Bogus Bowl II

O.K, folks, here’s a second installment in the Bogus Bowl. Bogus Bowl I will close Saturday night (9 Feb 08), so jump over there (click on “polls” in the top navigation element) and vote in the first one if you’ve not done so already. Then come back here and vote on this one…. Or vice versa.

In this one, we’re examing reasons that educators give for shirking what I’ve sometimes called the “instructional obligation.” It’s your chance to consider alternative rationales for not teaching.

If you’re a teacher, you might have heard colleagues advance explanations such as these. Which is the most bogus? If you’re a parent, you may have heard one (or more) of these justifications for your child’s learning problems. Which one drove you the most batty? If you’re an administrator, I hope you haven’t suggested to your faculty that members use any of these.

[poll id=”5″]

As before, some of the losers (who just might consider themselves winners?) from this poll may reappear in later comparisons. Perhaps by the time we know whether there will be snow in DeKalb (IL, US) on 12 November 2008 by 7:00 AM, we’ll be able to match one of these winners (or losers) against a winner (or loser) from another Bogus Bowl on Teach Effectively!

Meanwhile, I welcome suggestions for topics for future Bogus Bowls. Just drop ’em in the comments.

8 Responses to “Bogus Bowl II”


  • Teaching is to accelerate student’s learning, not about the teacher’s preference and personal style.

  • Kimy Lu, I hear you. If the primary goals are to promote teachers’ happiness, then the contingencies are misplaced. We need to get educators—including me—to put kids’ outcomes at the top of the priority list.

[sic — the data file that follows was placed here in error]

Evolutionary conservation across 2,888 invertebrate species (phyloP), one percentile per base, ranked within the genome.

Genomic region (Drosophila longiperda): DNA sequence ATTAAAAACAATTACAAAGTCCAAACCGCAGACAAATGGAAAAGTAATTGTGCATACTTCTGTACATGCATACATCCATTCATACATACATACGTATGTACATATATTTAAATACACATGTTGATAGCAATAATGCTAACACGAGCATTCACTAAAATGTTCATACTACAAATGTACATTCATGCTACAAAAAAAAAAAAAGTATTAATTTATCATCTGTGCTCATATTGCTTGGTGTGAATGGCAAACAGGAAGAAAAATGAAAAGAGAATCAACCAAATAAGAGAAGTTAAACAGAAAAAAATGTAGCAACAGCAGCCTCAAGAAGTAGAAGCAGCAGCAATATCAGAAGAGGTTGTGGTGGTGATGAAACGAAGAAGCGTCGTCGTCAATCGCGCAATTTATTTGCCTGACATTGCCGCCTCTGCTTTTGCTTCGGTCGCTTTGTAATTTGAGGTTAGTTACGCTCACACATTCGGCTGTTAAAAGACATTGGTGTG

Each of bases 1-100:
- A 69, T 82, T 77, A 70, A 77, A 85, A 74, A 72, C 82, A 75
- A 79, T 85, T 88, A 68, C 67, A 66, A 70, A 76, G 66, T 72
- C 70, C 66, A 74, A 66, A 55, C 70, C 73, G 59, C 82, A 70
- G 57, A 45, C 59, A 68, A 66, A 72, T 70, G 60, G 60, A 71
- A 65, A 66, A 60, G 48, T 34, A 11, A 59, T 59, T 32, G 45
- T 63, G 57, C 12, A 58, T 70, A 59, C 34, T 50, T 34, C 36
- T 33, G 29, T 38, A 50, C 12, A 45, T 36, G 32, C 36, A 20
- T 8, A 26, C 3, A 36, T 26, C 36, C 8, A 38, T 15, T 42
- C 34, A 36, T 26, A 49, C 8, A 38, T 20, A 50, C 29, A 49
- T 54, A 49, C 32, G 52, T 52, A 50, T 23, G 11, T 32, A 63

• Found you via Liz Ditz’s I Speak of Dreams blog. I was hoping there would be checkboxes here instead of radio buttons. “Most” bogus? That’s a hard choice.

  • You forgot the ones that parents of kids with dyslexia and related learning differences hear the most often:

    He’s really smart because he sets up all the technology in the classroom (or insert other talent here).

    He can do it if he wanted to.

    He’s just lazy.

  • That developmental delay excuse is a large burden to bear, especially when you consider what the research demonstrates.

    According to Susan Hall on SchwabLearning:

    “The three key research conclusions that support seeking help early are:

    – 90 percent of children with reading difficulties will
    achieve grade level in reading if they receive help by
    the first grade.
    – 75 percent of children whose help is delayed to age nine
    or later continue to struggle throughout their school
    careers.
    – If help is given in fourth grade, rather than in late
    kindergarten, it takes four times as long to improve the
    same skills by the same amount.

    Here is a link to the full article:

    http://www.schwablearning.org/articles.aspx?r=349

  • How about: Just because you’re absent due to chronic illness doesn’t mean that I have to make any allowences for you missing the material…

  • “It would not be fair” as in the situation we had in third grade:
    It wouldn’t be fair to allow your child to be working at his instructional level in ________ subject because the class is for ALL students, and some cannot work at that level. Never mind that the students that aren’t on grade level are either classified and receive pullout and push in services because they are three years below grade level academically or are eligible and receive rTi & Reading Recovery, and have specialists to work with them to develop their vocabularies. And never mind that last year’s class wasn’t a sped included class, so my kid now has an unfair advantage since his class did grade level work last year, which the current teacher wants to repeat this year, right down to the same units in the LA workbook.

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